Toronto static at noon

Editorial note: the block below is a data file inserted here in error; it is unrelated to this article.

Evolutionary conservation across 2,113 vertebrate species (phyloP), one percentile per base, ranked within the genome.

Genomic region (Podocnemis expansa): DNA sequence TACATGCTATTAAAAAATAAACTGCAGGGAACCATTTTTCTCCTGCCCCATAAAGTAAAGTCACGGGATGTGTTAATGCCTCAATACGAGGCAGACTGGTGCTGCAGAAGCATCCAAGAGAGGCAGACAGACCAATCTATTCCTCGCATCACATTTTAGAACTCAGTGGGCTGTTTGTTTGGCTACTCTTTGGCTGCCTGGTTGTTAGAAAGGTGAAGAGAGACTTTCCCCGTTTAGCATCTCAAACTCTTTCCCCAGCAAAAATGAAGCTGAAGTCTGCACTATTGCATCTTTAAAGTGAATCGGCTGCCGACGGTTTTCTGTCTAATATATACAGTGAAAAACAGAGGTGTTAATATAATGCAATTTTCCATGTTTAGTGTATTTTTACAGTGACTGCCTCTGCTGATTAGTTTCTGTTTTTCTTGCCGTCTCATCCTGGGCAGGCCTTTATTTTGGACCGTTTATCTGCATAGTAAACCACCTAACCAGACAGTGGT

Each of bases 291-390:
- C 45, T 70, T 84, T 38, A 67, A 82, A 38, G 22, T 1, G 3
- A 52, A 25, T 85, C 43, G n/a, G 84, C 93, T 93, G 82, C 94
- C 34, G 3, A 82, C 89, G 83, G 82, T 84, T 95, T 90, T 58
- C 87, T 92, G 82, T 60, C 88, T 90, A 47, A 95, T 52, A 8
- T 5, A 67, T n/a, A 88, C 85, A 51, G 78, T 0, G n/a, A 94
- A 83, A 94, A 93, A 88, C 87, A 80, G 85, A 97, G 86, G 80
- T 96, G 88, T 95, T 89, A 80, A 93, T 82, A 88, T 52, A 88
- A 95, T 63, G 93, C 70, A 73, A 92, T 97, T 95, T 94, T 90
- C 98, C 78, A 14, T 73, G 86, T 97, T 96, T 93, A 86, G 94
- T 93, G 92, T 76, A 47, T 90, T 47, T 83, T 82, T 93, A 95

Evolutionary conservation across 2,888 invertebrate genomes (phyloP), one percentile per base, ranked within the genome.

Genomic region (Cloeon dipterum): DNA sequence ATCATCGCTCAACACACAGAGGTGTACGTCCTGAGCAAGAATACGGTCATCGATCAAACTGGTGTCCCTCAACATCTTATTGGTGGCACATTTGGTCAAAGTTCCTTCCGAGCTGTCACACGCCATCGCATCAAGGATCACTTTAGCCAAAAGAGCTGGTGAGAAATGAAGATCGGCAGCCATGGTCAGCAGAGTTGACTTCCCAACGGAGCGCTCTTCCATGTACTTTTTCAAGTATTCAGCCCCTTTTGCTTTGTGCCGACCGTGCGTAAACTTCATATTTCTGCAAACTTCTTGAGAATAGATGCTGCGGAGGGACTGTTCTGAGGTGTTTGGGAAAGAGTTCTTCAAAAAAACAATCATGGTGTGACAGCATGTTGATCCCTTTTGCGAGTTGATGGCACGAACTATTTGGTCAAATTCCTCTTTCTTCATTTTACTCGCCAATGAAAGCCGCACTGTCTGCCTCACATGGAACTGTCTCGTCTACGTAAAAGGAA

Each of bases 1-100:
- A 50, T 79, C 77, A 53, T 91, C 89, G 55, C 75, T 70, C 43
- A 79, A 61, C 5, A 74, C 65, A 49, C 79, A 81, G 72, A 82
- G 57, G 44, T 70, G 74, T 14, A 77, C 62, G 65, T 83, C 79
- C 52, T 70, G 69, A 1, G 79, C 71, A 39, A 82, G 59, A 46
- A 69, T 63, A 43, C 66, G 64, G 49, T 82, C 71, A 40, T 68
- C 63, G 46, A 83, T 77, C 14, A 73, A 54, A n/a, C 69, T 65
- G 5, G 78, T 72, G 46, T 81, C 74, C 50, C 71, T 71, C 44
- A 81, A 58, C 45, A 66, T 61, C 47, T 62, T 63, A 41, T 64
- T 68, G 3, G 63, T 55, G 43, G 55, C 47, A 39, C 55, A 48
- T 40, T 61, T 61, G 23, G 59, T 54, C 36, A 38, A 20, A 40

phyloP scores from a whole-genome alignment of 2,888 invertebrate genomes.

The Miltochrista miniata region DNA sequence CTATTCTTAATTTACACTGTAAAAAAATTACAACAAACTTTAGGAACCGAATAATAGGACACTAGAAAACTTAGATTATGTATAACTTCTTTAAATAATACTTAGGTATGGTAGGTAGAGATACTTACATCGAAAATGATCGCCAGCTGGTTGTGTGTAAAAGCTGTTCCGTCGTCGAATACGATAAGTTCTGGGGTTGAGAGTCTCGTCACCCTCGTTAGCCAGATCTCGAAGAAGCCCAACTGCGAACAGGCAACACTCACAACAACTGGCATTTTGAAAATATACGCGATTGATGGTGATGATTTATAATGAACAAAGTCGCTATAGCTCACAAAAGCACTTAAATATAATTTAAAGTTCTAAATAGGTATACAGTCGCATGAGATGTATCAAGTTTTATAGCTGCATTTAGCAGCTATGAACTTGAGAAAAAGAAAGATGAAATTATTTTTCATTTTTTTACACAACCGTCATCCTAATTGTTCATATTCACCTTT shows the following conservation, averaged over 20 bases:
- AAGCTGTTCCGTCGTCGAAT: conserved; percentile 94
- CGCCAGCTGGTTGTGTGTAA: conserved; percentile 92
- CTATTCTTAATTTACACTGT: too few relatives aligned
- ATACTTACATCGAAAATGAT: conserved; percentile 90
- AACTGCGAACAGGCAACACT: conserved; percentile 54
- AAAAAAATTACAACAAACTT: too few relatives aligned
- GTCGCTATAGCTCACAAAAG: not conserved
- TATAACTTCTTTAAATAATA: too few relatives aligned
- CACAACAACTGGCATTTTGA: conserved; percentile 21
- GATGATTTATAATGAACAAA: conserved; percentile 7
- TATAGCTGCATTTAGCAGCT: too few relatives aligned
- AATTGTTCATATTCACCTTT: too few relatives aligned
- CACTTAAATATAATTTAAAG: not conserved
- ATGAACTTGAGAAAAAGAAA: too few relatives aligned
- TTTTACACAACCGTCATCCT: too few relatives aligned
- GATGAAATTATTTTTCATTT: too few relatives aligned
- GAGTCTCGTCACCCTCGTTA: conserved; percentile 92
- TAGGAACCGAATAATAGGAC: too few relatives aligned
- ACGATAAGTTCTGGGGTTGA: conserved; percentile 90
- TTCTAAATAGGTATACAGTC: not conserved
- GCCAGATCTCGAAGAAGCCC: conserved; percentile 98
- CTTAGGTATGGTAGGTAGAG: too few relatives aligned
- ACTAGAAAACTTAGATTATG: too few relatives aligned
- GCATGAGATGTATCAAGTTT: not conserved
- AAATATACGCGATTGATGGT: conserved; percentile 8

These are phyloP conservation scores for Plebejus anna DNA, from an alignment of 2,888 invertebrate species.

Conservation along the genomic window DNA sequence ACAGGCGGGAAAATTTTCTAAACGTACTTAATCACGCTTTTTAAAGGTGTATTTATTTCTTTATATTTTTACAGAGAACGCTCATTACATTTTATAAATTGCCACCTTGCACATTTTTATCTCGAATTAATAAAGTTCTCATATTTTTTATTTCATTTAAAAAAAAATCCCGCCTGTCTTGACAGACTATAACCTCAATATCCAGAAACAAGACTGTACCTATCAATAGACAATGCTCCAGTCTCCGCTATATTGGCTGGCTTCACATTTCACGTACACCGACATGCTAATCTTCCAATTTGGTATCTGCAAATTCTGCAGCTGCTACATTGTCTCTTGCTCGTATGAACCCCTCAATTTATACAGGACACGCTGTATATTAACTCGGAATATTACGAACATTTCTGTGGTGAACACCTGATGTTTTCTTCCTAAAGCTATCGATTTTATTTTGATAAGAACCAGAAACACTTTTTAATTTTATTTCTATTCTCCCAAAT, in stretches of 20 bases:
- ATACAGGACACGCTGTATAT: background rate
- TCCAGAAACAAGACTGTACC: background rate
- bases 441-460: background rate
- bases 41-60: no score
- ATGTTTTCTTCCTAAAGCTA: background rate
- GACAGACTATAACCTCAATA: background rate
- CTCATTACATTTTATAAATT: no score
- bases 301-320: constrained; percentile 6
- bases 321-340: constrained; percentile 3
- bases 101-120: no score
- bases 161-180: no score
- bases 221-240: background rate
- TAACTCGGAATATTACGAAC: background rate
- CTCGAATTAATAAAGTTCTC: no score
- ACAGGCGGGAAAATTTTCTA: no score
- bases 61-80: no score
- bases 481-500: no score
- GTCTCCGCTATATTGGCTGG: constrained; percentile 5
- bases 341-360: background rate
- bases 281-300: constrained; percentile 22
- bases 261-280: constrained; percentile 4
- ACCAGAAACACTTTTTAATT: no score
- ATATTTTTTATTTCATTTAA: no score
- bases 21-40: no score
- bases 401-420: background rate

Thursday, December 06, 2012 00:32 PM EST Toronto static at noon Loblaw, T-D in vogue Canadian stocks were little changed on Thursday as a 16% jump in Loblaw Cos Ltd on the grocer's plan to spin off its property holdings partly offset investor concerns about Toronto-Dominion Bank's latest U.S. acquisition and results. The S&P/TSX composite index settled back 14.10 points to reach noon at 12,143.19 The Canadian dollar was up 0.12 cents to 100.93 cents U.S. Loblaw, the country's largest grocer, said it would create one of Canada's largest real estate investment trusts to hold a significant part of its property assets and sell units through an initial public offering. The stock rose to $38.92. Shares of Canadian Tire Corp, another owner of prime retail real estate, were up 3% at $67.78. Toronto-Dominion said it is buying the owner of Epoch Investment Partners for $668 million in cash to expand its U.S. asset management business, while it reported a flat quarterly profit. Shares of the country's second-biggest bank were down 1.6% at $81.31. Stock in the bank fell on worries about higher expenses and loan loss provisions, as well as added caution attached to its bid for Epoch. On the economic calendar, Statistics Canada reported this morning that the total value of building permits in this country rose 15.0% to $7.5 billion in October, following a 12.7% decline in September, mostly due to higher construction intentions for non-residential buildings, mostly in Ontario and Quebec. Purchasing activity in Canada unexpectedly fell in November, according to Ivey Purchasing Managers Index data released on Thursday, the latest report to suggest economic weakness has carried into the fourth quarter. The seasonally adjusted index fell to 47.5 in November from 58.3 in October. Analysts polled by Reuters had expected an adjusted reading of 58.6. ON BAYSTREET The TSX Venture Exchange backtracked 3.39 points to 1,181.15 Eight of the 14 Toronto subgroups were higher by midday Thursday. Consumer staples zoomed 1.7%, while industrials gained 0.7% and gold prospered 0.5%. The half-dozen laggards were weighed mostly by financials, down 0.7%, information technology, sagging 0.5%, and energy, off 0.4%. ON WALLSTREET Once again, the fiscal cliff negotiations in Washington took centre stage on Wall Street Thursday The Dow Jones Industrials regained 1.43 points to approach lunch break at 13,035.90 The S&P 500 recovered 2.41 points to 1,411.69, while the Nasdaq Composite Index took on 11.86 points to 2,984.74 Apple shares rose, followings a two-day loss of 8%. In an interview scheduled to air Thursday evening, Apple CEO Tim Cook said Apple will begin manufacturing one of its existing Mac line of computers exclusively in the United States next year. Yoga apparel maker Lululemon Athletica's third-quarter earnings topped expectations. Though guidance for the fourth quarter fell short of forecasts, its shares gained 2%. Investors refrained from making big bets as the fiscal cliff remains unresolved. President Obama told members of the Business Roundtable Wednesday that there has been "some movement" on the Republican side toward allowing rates to rise on high-income taxpayers. If this continues, he said, "we can probably solve this in about a week." If lawmakers fail to strike a deal before the end of the year to avert the $500 billion U.S. in scheduled tax increases and spending cuts, they risk pushing the U.S. economy into recession. Meanwhile, investors also continued to keep an eye on the latest jobs data leading up to the monthly jobs report due Friday. The U.S. Labor Department reported that the number of Americans filing for first-time unemployment benefits dropped 25,000 to 370,000 last week. Economists predict the department's report on Friday will show the U.S. economy added only 77,000 jobs in November, which would mean a major hiring slowdown after 171,000 jobs were created a month earlier. Treasury prices picked up ground, lowering yields on the 10-year note to 1.57% from Wednesday’s 1.59%. Treasury prices and yields move in opposite directions. Oil prices gave back $1.67 to $86.21 U.S. a barrel. Gold prices regained $5.20 an ounce to $1,699 U.S.
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